It has been dry here all season, but very wet not too far North of us. Began supplementing pasture in July. Cows will have finished off the last nibblings of pasture by the end of October. We’re anxious for no grain milk routes to come to this region, and hoping demand for milk by several buyers will result in long overdue increases in the pay price. Hay and baleage seem to be in good supply locally - $60 to $120/round bale for milking quality.
Our current pelleted grain price $700/ton 13% protein
Mailbox Milk price for September milk including premiums $34.48 @ 3.66 F, 2.9 P, 1,000 Raw, 11 Past, 122,000 SCC.
Started transition to stored feed on Oct 20, Pastures about done, earlier than normal due to dry weather earlier in season. Stored feed tested good, seems to be good market for our surplus. Cows are agreeing with feed tests, production up over 5 lbs /cow in 2 days on stored feed and still getting some fresh pasture.
One more cow to calve shortly, then no calves until May!
Here’s my three cents worth. Corn is $500 ton. 48% soy, $1,150 ton. Roasted soybeans, $29.50 per bushel.
Now in harvest, organic corn is ranging $482 - $530 per ton. Soybeans are $1100 per ton. Natural By Nature began paying their 100% grass-fed producers a premium starting with August milk. They are not marketing anything different yet at this point but are looking at the possibility of a 100% grass-fed butter label early next year, with any potential GF fluid sales not coming into play for a year or more yet. The premium is based on butterfat at this point but looks to range between $1.40 - 2.50 per cwt in actual premium. Our September mailbox price was $35.11 @ 4.37 BF, 3.26 P, and a $.10 quality premium. GF premium came to about $2.39 of that if the numbers are understood properly. Facing normal fall transition to stored feeds issues keeping the DMI up while balancing with dwindling pasture volumes. Excellent fall growth though and on pastures used for calves are set to graze into January. Stored feed appears to be better quality than last year and cows are milking slightly better than a year ago accordingly. A year ago sold A2 dairy cows because of surplus and this year thanks to the high beef prices are culling off the bottom of the herd to loosen cash. Facing serious shortfalls in cash with some hay vendors having to wait 4-5 months on payment. Cost of production is very close to mailbox pay price and margins are razor thin.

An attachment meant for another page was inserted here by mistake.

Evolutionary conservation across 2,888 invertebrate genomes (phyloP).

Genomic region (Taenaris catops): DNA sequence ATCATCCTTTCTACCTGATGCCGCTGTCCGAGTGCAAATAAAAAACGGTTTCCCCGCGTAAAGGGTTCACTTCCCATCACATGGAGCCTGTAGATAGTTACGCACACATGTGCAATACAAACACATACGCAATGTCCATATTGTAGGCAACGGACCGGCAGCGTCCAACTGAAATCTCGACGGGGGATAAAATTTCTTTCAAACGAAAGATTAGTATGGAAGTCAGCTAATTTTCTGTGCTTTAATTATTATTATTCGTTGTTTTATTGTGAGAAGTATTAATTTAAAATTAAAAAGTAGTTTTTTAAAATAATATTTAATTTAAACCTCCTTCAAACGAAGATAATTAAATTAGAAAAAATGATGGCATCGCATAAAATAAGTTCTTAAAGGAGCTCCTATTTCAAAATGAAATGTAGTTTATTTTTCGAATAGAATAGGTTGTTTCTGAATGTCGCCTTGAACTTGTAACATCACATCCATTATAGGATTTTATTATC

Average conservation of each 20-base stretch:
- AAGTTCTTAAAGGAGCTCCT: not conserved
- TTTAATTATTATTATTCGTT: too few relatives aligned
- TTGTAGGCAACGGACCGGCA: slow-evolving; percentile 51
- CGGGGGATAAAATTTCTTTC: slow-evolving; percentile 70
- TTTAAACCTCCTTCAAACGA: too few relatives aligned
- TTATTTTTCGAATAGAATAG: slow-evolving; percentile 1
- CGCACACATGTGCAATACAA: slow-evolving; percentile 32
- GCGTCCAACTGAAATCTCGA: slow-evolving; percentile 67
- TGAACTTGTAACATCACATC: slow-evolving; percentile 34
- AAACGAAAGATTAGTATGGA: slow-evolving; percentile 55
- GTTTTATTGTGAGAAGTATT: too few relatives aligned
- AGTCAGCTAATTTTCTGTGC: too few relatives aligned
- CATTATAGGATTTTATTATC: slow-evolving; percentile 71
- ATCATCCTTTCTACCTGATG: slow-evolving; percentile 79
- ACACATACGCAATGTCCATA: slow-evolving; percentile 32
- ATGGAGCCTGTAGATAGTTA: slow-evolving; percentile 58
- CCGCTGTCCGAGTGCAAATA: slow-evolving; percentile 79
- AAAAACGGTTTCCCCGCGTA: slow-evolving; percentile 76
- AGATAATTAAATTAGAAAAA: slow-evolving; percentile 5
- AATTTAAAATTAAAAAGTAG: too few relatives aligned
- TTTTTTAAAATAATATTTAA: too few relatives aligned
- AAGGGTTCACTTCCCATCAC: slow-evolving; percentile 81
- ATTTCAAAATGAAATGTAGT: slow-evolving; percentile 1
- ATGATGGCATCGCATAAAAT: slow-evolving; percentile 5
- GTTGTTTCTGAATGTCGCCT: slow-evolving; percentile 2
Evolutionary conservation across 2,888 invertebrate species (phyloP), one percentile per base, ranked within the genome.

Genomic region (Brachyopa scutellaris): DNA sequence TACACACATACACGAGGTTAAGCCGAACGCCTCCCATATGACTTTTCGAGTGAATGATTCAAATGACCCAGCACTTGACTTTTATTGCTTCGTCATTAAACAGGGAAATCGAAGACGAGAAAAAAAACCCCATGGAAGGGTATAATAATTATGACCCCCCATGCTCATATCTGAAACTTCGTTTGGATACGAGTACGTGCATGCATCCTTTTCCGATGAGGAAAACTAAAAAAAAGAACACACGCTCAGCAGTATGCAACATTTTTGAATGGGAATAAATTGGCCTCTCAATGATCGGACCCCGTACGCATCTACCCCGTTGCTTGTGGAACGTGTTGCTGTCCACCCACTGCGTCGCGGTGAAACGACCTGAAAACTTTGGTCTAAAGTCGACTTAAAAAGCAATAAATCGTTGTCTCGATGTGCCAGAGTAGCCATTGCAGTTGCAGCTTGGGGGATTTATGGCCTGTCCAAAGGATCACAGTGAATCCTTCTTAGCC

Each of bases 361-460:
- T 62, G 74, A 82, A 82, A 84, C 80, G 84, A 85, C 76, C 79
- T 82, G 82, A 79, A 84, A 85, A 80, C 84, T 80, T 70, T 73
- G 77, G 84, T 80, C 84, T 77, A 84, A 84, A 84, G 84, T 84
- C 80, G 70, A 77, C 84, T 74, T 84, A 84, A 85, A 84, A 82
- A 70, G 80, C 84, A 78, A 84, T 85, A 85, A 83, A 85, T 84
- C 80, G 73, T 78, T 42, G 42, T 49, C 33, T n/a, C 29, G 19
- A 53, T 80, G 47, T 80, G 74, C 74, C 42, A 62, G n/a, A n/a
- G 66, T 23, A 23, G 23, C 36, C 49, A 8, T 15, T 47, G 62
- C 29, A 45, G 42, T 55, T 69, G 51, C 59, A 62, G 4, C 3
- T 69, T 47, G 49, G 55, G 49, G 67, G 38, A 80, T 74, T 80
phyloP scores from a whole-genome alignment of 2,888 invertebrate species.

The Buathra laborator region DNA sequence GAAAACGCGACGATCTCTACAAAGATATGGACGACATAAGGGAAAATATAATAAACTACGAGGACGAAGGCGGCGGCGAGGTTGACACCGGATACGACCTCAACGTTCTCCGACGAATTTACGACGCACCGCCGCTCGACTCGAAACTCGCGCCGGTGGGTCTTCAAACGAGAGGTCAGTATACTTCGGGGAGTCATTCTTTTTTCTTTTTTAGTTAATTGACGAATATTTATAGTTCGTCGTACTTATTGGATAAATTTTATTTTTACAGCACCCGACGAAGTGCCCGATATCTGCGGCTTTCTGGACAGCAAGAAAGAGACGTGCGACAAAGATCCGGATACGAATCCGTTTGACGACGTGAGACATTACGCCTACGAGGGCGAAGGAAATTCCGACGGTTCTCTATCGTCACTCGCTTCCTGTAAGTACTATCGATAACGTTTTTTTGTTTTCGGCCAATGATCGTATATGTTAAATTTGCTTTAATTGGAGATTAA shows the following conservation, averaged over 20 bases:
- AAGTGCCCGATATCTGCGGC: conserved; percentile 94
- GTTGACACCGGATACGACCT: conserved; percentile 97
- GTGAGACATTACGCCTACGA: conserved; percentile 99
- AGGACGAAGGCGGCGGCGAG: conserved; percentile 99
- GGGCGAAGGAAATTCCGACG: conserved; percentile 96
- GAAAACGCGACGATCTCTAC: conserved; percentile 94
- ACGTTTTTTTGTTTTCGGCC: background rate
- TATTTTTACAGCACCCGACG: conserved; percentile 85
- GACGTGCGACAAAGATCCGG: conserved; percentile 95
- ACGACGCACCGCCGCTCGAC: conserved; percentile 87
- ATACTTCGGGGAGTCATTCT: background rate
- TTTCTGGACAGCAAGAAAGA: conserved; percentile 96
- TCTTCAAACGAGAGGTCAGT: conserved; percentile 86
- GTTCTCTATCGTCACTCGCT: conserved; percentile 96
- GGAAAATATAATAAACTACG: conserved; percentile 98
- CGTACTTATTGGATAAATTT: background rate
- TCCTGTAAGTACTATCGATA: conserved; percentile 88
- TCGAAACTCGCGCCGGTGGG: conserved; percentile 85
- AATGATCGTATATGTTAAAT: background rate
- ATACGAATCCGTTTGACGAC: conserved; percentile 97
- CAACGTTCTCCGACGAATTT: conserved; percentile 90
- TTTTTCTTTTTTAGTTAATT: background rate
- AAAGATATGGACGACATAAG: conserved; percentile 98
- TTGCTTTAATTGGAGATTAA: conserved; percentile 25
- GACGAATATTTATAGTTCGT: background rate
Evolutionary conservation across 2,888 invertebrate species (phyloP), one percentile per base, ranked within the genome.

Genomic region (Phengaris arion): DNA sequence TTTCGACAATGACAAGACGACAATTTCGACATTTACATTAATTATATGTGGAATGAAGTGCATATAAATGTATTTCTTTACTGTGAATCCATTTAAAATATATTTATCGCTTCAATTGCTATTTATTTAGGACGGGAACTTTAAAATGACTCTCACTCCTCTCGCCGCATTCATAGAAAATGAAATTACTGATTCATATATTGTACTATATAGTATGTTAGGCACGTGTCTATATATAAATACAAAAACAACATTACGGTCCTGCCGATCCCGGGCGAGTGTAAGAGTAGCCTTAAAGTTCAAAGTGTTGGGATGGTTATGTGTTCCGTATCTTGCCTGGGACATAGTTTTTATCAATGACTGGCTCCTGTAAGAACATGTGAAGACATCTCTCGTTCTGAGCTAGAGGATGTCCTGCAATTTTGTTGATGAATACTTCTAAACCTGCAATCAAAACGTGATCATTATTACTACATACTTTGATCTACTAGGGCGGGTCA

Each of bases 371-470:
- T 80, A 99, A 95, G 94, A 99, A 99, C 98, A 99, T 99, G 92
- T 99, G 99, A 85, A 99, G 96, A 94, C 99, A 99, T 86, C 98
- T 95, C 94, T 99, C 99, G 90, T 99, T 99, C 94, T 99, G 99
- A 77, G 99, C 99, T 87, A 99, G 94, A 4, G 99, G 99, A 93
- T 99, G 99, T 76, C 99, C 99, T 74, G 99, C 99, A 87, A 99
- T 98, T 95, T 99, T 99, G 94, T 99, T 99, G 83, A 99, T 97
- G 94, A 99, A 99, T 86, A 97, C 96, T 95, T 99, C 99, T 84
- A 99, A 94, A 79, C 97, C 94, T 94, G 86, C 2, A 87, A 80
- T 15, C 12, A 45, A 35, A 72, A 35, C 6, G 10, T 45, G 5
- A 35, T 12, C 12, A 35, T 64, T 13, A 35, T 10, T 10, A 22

Midwest - Wisconsin
Some fields were not planted at all this year as the rains just kept coming in. Others were planted late due to excessive moisture and so corn is behind normal with frost finishing it off before mature. Crops are really variable due to timing of planting and rains that prevented any cultivation. Too much rain this fall has folks scrambling to try to get it off the field. Test weights and yields are light because of weather conditions. Dry hay was near impossible this year as the rains kept coming. Pasture is still providing a small portion of the ration. Stored forage quality is lacking as much of it was put up on the weather’s schedule not at optimum feed value. Bedding is also in short supply.
Competition is out there for organic milk as the supply is short. Producers have been able to secure better prices if they are able to move their milk. When you factor in the feed costs and the lack of good quality after all the expenses to make that crop the price paid for milk is not adequate. Not even the prices being quoted to try to move milk are enough. Folks I visited with are reporting that their production is down due to feed and they believe it won’t fully recover until next year’s crops-that is if we have a more normal cropping year.
As supplies remain short, now is the time to work together to secure a better price for everyone.
Posted: to Industry News on Mon, Nov 17, 2014
Updated: Mon, Nov 17, 2014